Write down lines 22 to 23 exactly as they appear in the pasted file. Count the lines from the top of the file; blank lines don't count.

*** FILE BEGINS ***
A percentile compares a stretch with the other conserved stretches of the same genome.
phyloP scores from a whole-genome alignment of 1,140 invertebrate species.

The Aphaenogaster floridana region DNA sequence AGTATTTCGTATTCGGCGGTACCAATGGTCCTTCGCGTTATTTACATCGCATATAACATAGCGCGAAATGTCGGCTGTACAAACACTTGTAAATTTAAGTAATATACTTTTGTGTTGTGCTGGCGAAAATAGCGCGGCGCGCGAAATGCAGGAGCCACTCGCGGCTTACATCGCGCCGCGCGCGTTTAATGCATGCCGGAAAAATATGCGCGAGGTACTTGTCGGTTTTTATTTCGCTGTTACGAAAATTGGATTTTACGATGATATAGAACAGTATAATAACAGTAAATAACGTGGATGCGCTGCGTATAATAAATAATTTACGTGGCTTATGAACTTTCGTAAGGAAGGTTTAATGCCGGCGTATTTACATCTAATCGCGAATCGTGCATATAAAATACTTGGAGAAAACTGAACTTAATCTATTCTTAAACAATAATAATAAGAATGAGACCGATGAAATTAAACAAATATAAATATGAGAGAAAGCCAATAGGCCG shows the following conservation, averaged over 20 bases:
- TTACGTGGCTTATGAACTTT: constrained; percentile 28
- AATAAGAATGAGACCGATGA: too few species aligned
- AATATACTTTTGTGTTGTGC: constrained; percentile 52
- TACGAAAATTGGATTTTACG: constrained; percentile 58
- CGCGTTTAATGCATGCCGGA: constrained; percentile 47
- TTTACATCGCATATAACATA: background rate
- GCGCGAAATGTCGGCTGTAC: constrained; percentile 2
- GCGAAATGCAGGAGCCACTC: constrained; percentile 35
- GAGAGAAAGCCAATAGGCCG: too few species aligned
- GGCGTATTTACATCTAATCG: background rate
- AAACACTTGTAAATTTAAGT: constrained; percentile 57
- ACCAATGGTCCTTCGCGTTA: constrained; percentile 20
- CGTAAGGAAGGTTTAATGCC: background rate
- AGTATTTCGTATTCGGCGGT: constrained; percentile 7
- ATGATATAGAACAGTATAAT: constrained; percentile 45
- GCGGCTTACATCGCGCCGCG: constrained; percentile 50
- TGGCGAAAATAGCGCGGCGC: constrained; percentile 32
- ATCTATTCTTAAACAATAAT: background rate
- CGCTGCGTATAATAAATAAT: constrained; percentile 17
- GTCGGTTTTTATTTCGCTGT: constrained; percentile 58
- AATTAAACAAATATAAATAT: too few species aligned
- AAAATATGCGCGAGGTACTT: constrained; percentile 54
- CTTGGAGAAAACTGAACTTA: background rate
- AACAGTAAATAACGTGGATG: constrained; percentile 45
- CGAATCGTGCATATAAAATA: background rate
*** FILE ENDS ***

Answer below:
- CGCTGCGTATAATAAATAAT: constrained; percentile 17
- GTCGGTTTTTATTTCGCTGT: constrained; percentile 58